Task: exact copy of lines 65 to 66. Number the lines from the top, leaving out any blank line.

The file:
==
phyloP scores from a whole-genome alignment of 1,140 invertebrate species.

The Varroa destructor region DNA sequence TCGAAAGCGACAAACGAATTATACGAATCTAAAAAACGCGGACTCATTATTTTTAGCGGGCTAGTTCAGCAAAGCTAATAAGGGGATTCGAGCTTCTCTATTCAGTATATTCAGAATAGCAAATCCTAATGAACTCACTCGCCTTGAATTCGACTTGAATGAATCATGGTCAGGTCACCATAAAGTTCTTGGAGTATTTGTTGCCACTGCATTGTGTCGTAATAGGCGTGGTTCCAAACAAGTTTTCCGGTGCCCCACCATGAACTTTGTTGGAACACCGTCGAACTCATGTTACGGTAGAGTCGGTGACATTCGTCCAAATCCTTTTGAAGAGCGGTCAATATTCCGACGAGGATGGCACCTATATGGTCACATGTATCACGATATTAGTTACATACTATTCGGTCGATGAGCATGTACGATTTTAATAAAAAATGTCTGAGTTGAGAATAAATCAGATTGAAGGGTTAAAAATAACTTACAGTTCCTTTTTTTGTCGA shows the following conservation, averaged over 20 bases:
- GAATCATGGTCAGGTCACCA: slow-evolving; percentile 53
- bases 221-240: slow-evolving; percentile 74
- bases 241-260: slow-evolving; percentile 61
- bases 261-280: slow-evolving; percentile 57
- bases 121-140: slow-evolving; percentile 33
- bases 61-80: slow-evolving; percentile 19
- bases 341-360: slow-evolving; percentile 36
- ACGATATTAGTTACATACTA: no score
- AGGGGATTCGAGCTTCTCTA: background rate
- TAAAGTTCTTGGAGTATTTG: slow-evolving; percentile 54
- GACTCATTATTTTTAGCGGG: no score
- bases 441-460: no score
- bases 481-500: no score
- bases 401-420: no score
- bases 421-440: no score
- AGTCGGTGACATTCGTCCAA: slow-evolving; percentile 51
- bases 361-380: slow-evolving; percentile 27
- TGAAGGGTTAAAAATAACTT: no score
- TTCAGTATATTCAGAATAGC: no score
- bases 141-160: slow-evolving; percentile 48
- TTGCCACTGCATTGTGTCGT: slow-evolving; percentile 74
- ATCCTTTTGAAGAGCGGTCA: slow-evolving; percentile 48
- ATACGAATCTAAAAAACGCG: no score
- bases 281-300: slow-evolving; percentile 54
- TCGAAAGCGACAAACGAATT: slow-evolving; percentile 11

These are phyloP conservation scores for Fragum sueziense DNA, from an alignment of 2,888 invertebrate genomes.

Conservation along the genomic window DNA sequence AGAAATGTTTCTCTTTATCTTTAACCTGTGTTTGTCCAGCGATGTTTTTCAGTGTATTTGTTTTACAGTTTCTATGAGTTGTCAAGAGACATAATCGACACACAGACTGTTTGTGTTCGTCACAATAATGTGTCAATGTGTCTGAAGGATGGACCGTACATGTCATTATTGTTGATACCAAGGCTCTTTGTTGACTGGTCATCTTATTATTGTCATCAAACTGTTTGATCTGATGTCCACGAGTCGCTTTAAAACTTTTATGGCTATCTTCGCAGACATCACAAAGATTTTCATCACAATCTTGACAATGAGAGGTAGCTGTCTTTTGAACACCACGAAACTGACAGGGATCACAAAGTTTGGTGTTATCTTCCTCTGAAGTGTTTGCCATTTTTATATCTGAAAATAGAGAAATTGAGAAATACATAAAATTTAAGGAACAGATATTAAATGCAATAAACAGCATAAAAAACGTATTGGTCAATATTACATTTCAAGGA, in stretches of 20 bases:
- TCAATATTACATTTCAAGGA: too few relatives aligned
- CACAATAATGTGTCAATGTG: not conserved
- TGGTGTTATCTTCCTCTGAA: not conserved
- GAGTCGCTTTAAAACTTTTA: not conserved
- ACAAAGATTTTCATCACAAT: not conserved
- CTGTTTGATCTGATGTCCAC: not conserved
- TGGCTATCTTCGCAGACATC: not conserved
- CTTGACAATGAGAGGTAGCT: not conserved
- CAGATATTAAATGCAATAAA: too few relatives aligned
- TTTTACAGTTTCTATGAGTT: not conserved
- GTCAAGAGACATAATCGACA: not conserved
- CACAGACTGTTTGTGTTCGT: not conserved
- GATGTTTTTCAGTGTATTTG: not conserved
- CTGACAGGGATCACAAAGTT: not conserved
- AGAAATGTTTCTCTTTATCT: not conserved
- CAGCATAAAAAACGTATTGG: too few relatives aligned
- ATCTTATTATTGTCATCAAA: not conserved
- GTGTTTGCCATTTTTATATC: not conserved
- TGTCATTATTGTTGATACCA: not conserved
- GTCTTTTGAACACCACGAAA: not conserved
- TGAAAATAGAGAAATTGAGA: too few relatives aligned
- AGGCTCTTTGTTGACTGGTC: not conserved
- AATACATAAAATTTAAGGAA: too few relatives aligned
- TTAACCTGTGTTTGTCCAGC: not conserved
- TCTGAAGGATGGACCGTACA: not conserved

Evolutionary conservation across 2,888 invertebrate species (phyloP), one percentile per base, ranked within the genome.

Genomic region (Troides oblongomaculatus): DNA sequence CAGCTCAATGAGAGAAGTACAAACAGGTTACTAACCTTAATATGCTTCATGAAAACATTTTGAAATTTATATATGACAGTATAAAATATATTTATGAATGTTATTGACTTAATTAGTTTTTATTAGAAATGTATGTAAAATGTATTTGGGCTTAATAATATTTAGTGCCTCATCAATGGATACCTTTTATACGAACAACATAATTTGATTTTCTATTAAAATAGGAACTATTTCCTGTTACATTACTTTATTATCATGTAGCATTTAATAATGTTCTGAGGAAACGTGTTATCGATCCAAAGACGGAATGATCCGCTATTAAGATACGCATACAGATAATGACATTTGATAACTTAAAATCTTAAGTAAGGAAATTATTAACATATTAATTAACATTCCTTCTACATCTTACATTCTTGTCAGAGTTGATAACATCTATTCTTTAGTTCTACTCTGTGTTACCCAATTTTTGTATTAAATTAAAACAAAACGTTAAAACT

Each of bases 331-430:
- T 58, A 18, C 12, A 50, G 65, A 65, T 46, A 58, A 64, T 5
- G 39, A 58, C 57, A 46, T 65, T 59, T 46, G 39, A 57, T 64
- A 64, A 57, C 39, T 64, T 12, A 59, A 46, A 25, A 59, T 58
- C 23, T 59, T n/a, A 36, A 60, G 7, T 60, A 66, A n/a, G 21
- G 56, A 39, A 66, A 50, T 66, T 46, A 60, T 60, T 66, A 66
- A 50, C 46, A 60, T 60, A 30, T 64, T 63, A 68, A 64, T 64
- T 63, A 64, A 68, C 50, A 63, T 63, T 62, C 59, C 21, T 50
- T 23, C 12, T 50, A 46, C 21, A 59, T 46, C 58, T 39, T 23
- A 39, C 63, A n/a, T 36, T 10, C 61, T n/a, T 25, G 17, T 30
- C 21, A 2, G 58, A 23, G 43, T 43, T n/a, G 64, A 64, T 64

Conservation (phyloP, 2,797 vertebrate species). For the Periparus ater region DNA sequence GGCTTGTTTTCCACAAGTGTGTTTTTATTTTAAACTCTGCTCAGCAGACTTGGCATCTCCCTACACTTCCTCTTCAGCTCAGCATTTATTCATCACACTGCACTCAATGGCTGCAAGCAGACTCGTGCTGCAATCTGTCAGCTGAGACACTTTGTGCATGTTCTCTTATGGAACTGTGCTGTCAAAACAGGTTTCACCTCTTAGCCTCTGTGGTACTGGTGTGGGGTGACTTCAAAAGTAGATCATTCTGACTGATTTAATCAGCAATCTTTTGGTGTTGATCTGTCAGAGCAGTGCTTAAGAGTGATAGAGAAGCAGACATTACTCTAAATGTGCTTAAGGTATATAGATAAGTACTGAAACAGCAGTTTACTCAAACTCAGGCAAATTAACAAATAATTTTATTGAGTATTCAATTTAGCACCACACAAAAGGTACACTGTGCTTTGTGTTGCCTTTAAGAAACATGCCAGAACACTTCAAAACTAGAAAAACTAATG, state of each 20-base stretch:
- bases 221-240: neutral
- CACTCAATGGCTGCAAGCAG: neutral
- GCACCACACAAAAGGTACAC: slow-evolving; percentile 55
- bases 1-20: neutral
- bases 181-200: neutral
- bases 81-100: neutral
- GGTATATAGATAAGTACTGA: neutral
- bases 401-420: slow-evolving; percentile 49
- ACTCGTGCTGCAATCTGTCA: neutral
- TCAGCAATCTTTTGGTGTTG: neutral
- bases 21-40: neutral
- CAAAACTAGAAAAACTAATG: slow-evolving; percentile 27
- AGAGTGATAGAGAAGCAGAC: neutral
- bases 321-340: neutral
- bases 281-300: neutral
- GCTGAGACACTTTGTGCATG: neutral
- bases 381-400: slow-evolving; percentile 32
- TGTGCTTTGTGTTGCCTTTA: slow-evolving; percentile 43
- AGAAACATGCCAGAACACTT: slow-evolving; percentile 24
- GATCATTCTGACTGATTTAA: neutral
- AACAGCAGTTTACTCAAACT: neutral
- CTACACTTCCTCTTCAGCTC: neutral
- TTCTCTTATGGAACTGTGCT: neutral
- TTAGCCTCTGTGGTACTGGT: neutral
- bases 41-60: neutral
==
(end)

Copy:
- T 23, C 12, T 50, A 46, C 21, A 59, T 46, C 58, T 39, T 23
- A 39, C 63, A n/a, T 36, T 10, C 61, T n/a, T 25, G 17, T 30